Overcoming suicidal persons’ resistance using productive communicative challenges during police crisis negotiations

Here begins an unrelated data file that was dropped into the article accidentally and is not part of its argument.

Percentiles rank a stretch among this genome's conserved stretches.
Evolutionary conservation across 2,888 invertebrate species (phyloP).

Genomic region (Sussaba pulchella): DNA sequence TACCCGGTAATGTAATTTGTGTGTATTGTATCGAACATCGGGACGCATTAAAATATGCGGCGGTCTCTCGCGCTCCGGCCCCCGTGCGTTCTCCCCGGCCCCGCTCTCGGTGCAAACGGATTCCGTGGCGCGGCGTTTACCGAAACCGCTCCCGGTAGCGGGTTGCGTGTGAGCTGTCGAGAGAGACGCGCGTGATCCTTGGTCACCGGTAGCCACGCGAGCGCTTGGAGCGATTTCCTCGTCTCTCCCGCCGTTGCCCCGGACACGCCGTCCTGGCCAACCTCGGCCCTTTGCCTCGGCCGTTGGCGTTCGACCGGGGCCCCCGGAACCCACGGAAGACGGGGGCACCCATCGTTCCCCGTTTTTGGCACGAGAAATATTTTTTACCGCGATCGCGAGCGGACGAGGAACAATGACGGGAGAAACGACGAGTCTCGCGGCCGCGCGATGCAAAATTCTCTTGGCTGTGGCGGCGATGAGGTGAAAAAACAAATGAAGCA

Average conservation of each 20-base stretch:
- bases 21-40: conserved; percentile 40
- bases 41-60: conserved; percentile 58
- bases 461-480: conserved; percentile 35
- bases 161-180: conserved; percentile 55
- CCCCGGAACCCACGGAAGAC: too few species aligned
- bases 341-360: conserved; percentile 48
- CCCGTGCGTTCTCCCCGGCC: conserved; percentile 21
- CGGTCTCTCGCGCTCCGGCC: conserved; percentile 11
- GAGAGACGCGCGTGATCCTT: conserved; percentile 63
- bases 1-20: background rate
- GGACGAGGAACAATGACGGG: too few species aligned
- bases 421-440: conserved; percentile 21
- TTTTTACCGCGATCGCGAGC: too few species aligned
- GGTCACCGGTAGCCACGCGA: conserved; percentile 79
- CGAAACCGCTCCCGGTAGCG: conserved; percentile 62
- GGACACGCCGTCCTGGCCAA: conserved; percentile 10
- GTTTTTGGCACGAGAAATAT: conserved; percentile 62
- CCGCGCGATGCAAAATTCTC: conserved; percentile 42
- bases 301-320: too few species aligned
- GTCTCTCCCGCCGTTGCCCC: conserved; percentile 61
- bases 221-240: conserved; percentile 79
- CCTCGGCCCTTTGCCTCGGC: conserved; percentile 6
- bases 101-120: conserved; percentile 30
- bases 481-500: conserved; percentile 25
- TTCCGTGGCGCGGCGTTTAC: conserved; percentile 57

This paper reveals how negotiators, from the police and emergency call centres, overcome resistance towards the negotiation from suicidal persons in crisis. Communication guidance to hostage and crisis negotiators recommends against challenging the person in crisis, focusing instead on a softer, rapportful approach. Using conversation analysis, we investigate how negotiators deal with resistance, turn by turn, in encounters collected from British police negotiators’ field recordings, and American police 9-1-1 dispatch telephone calls. In contrast to existing communication guidance, we show that and how challenges can be productive for bringing about positive shifts in suicidal persons’ behaviour. We demonstrate how negotiators challenge the reasoning in their interlocutors’ resistant responses and leverage these challenges productively in the next turn. By studying real (rather than hypothetical or simulated) negotiations, the study reveals the tacit expertise of negotiators and the communicative practices that optimize negotiation outcomes. These research findings have significant implications for existing communication guidance showing how negotiations are managed locally through the linguistic design of turns of talk.